When gender and immigration biases come together…

It was a rainy afternoon, with black clouds covering the sky and the thick humid air that is common during summer. Looking for shelter, I found a quiet corner in the hut my cross country running team was gathering in while we waited for the storm to pass. The variety of greens in the tree leaves was even more mesmerising with the shiny reflection from the rain drops. This combination made the Highlands Hammock State Park, in Florida, hypnotise me and teleport me the neighbourhood of Barra da Tijuca in Rio de Janeiro, where I grew up.

My hypnosis ended when the cross country team coach approached me and said: “This is rain, you know?” I looked puzzled. Why was he telling me this? My face must have showed that I was not understanding what he was saying, because he then went further to explain that “When it is very hot, the water evaporates and then meets cold air in the sky forming the clouds and then it all comes back in the form of rain drops.” By the time he finished his lengthy explanation, I realised he thought that I had never seen rain before.

He knew I was Brazilian. In fact, I was the only one who spoke Portuguese in Sebring, the small town where I was attending the senior year of high-school as an exchange-student. At the time there was no internet, Google did not give people instant answers and I got used to being the eccentric character and being asked weird questions. It was not uncommon for people to ask if we had electricity, roads or cars in Brazil. Fair enough, without the internet it was much harder to know the state of development of different countries. But how could anyone think we did not have rain? I was so baffled by the idea that anyone could think there was no rain in Brazil that I did not know how to respond, so I just nodded. The conversation was so surreal that I still remember it as if it was today.

Fast forward 25 years, and here I am in a similar surreal conversation. With all the chaos surrounding Brexit, I was having a chit-chat with a distant colleague in one of my projects in the UK when he opened a line of thought saying: “I don’t know if you know a man in the Labour party…” That lead me to think he was going to quote one politician from the 2nd World War or the 60’s, and I would indeed probably not know it. Then, to my surprise he said: “There is this guy, Jeremy Corbyn, the leader of the Labour party…”

Again, my face probably showed I was puzzled. What?!?!? Ok, I am Brazilian by birth, but actually I have been living in the UK for so long now that I am actually British too. My colleague does not know that, but we crossed paths in the corridor for over a year, so he knows that I have been in the UK for at least one year. Yes, I still have an accent, but the work we do involves a good level of English, so undoubtedly I can read the papers. All this went on in my mind while I was trying to answer to myself: How could anyone, in the middle of the Brexit crisis, living and working in this country, not know who Jeremy Corbyn is?!?!?!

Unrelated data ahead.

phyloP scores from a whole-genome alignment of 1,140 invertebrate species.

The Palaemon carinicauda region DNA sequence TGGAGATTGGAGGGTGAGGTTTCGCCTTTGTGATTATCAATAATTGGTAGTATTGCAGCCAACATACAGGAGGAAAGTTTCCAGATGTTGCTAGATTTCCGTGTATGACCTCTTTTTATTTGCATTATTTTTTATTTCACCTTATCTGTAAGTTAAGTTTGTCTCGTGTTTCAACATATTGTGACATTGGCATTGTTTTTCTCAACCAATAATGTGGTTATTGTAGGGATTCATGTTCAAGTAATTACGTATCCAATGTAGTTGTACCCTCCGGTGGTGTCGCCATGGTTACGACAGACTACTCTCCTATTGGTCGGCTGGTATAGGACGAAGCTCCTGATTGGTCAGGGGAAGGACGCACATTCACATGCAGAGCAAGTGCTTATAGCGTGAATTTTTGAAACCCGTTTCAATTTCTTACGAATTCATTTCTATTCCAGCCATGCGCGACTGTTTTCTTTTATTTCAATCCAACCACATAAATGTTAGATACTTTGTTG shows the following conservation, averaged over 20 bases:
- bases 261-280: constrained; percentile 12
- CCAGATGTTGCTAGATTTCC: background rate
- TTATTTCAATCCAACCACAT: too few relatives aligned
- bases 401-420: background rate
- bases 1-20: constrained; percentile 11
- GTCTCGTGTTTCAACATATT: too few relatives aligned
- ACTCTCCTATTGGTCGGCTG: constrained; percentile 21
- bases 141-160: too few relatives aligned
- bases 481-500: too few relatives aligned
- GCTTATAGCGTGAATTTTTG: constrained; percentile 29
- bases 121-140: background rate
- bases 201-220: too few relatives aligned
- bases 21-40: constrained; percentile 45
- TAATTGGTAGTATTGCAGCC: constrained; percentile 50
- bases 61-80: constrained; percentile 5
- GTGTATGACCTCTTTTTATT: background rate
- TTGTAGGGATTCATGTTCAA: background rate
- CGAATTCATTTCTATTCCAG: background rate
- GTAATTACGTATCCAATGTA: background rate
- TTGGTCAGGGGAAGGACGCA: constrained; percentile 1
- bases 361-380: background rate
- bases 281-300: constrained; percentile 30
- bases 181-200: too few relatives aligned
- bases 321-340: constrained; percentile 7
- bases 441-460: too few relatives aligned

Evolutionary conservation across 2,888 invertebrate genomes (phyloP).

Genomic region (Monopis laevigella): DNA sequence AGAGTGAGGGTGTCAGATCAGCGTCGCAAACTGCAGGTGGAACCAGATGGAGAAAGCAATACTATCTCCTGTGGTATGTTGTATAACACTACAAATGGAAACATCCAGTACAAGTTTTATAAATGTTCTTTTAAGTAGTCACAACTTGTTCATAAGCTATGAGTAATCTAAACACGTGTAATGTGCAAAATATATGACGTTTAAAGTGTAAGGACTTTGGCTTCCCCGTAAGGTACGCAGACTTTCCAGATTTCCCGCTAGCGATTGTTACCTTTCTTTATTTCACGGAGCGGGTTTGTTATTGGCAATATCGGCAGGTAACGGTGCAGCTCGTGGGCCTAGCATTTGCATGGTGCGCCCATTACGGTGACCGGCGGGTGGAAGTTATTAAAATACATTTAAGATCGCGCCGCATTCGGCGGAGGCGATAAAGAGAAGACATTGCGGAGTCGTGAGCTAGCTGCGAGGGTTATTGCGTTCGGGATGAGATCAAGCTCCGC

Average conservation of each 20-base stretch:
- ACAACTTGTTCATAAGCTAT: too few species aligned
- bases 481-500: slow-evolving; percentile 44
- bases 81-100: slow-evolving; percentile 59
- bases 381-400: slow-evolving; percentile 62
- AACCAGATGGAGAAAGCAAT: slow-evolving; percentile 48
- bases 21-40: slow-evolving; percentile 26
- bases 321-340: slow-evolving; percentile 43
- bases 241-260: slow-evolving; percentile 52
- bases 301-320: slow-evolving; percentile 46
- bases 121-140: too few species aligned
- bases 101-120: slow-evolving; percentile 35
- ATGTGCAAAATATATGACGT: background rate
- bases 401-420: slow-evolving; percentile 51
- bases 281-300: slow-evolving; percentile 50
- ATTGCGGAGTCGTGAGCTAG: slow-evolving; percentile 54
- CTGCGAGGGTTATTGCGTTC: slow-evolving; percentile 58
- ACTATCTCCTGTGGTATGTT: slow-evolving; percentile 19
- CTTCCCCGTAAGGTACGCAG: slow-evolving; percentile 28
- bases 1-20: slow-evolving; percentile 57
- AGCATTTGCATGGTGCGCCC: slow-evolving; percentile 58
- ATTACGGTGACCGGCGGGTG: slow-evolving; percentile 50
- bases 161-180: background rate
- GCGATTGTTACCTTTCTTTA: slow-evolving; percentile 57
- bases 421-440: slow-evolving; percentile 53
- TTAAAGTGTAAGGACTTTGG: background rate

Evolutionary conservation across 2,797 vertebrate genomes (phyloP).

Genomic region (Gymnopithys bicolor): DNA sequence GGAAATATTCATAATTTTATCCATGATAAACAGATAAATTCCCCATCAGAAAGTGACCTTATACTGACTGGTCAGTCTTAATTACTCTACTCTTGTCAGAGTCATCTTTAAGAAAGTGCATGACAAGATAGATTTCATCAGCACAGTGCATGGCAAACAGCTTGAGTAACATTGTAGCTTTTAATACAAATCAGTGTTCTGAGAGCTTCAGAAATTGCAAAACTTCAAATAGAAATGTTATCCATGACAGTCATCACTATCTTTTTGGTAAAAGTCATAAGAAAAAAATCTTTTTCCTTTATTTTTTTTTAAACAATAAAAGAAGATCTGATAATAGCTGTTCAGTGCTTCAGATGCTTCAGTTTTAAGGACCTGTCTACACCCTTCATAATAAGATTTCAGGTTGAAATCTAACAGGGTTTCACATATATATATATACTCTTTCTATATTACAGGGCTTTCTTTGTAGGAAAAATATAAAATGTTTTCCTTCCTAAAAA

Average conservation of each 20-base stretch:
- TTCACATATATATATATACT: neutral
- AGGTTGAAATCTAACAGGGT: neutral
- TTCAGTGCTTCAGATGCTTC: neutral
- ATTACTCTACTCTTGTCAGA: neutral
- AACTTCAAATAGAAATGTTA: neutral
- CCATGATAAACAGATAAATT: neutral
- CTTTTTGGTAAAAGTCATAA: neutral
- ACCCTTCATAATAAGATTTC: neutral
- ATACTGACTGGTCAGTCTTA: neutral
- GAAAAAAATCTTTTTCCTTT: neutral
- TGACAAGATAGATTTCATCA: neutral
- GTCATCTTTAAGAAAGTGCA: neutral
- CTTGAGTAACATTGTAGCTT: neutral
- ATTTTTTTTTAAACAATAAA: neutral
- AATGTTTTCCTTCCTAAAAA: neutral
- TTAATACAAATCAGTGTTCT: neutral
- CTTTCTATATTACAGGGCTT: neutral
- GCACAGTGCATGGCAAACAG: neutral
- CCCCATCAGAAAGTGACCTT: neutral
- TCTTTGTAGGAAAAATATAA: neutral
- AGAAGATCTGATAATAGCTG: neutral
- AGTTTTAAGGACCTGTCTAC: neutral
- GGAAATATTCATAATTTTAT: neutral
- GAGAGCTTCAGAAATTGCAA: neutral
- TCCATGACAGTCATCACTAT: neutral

A chain of questions went around my mind: How do you respond to such a comment? Do I bother abruptly pointing out to him the absurdity of his comment? Where would I start? We were just having a conversation in the corridor, I was on my way to a meeting. I decided to let the conversation flow and I just answered “yes, of course I know who Corbyn is – who doesn’t these days?”

Similarly to when the cross-country running coach explained what rain was to me, I found myself just nodding and carrying on. On both occasions, I am sure neither the American nor the English man were consciously trying to insult me. Still, I felt insulted. I felt attacked – my intelligence was undermined. If I was a man, I doubt that either would have said the same thing. They would probably still think the same thing, but they would not have had the courage to say it to a male version of me.

As an immigrant women from South America, I am continuously subject to the unconscious bias towards females and developing countries’ immigrants. I have learned how to deal with the day-to-day mansplaining and manspreading on the tube and in airplanes, and I got used to challenge the aggressive looks or comments against immigrants. However, in situations like the ones above, the conversations become so bizarre that I still don’t know how to react to it. Writing this blog was a way of taking it off my chest. If you have any ideas or similar stories to share, please get in touch. I love to hear about other people’s experience.

Isabela Souza